MUNICH, Germany - MediGene AG, a publicly traded company based in Martinsried, has decided to spin off its cardiological drug discovery program. The company said the move will allow it to concentrate on its core business and increase the value of the program by expansion and alternative financing.
MediGene's financial report on the first half of 2002 also disclosed higher losses than had been expected. Losses for the first six months of this year were estimated at €21.7 million, compared to €14.1 million in 2001. The result was largely attributed to increased research costs. Analysts estimated the spin-off may bring annual savings of €10 million.
Markets reacted negatively to the two announcements, with the company's stock falling 9.7 percent to €6.14 last week, before recovering in the next two days of trading to €6.32. This is well below the company's IPO price of €42 in June 2000.
MediGene has not yet decided on the exact disposition of the cardiological drug discovery program. Management would prefer for it to become an independent company, which MediGene would manage together with strategic partners and financial investors. No potential investors were named.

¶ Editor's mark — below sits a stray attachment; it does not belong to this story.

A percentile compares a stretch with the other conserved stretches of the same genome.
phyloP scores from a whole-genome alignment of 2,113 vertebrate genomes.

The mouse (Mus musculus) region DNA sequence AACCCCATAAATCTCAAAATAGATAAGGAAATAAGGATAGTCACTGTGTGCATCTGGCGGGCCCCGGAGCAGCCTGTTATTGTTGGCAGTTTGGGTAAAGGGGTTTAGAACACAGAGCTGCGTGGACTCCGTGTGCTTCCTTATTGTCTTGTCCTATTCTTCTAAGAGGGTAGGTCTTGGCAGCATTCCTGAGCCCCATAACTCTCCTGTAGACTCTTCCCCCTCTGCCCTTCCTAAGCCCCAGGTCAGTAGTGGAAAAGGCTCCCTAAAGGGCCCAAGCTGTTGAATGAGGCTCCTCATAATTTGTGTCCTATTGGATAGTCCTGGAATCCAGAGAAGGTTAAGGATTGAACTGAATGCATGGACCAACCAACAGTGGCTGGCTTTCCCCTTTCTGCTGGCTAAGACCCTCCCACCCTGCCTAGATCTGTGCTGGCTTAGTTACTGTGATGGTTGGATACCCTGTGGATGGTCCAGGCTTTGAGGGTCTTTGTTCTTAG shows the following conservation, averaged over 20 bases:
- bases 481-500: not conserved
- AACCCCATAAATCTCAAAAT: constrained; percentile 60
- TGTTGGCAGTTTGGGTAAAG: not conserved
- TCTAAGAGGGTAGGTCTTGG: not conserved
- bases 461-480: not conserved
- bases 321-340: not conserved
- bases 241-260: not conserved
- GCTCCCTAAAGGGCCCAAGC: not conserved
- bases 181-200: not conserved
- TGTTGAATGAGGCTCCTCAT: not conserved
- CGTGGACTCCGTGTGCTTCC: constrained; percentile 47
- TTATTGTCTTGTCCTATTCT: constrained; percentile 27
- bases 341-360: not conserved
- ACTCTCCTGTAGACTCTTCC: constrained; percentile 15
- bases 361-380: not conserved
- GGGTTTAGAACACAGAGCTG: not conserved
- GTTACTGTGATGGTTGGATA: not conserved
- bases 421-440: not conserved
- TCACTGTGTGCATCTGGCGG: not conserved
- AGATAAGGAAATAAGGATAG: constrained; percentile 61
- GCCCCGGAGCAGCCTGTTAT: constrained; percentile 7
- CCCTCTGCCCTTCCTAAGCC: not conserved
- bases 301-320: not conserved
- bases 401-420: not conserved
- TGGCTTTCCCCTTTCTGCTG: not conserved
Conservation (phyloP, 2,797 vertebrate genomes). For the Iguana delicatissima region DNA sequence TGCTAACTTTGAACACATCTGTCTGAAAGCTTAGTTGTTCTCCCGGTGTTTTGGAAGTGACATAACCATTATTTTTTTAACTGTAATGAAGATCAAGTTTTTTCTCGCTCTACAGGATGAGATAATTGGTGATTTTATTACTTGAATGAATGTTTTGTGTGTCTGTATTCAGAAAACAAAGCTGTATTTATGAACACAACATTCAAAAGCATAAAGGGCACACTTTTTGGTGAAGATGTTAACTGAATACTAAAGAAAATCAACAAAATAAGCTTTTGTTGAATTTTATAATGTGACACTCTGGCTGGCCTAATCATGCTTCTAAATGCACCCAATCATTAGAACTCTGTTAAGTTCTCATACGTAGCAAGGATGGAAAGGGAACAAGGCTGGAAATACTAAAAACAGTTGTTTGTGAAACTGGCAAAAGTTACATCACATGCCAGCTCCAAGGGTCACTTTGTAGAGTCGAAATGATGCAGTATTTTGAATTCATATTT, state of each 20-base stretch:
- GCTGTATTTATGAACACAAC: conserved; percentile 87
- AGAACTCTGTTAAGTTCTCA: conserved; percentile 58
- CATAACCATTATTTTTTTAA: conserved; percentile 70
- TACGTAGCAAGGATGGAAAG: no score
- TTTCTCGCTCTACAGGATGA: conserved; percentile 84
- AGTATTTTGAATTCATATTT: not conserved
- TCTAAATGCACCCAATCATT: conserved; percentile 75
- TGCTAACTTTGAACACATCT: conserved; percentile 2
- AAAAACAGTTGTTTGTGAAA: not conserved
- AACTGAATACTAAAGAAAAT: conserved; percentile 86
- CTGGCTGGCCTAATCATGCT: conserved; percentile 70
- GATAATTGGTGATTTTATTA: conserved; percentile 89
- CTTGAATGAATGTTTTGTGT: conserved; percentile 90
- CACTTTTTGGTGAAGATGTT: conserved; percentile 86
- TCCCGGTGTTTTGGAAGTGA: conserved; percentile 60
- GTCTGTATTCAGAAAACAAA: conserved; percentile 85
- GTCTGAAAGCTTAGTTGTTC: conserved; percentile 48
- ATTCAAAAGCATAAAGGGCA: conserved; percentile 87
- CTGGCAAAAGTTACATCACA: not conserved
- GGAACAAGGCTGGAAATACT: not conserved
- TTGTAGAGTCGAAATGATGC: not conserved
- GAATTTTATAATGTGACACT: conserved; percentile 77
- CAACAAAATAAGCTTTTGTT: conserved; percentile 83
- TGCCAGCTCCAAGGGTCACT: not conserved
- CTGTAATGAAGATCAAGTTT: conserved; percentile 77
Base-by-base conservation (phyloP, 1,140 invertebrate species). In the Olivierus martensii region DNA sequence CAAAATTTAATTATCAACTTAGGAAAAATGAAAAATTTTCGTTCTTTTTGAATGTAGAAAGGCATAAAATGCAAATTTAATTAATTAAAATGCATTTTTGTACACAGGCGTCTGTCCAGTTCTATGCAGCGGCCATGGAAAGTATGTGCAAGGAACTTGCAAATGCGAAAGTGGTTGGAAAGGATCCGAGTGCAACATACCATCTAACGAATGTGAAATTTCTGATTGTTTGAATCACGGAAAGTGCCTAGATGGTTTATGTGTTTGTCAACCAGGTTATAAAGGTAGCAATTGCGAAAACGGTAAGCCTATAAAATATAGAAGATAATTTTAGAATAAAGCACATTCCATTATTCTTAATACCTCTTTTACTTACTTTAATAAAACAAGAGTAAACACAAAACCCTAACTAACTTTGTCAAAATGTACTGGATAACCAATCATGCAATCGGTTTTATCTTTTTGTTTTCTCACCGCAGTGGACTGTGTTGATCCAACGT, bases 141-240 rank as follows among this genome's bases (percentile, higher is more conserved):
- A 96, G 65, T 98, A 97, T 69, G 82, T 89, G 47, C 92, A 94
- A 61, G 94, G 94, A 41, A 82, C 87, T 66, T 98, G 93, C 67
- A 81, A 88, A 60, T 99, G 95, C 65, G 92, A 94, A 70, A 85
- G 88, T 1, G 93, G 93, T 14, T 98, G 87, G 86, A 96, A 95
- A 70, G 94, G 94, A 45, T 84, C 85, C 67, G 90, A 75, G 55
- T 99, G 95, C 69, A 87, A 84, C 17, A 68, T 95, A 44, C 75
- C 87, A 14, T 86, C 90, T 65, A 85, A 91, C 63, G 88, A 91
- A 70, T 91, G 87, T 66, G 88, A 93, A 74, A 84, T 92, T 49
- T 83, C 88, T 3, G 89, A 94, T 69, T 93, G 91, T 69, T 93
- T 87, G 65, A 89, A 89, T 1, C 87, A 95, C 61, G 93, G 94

"By spinning off its cardiological activities, MediGene is taking an important step toward internal focusing," Peter Heinrich, CEO of MediGene, said in a prepared statement. "The current concentration on the core area of tumor diseases makes it possible for us to bundle our own resources, in order to give optimal impetus to our research activities, our broad drug pipeline and the imminent market launch of our first cancer drug."
MediGene will concentrate on its research and development projects in tumor diseases and free itself up for acquisition and individual licensing of other advanced products.
A number of analysts, including those at Commerzbank, downgraded their recommendation on MediGene's stock to "sell." Morgan Stanley changed its estimate of the company's losses, but did not reduce the stock below the present recommendation of "equal weight." Since April, analyst opinion on MediGene has been inconsistent, with upgrades and downgrades following in rapid succession.
The company has six compounds in clinical development and testing. They include Leuprogel, a treatment for prostrate cancer, which may enter the market next year, and Polyphenon E, a treatment for genital cancer, which is in Phase III testing.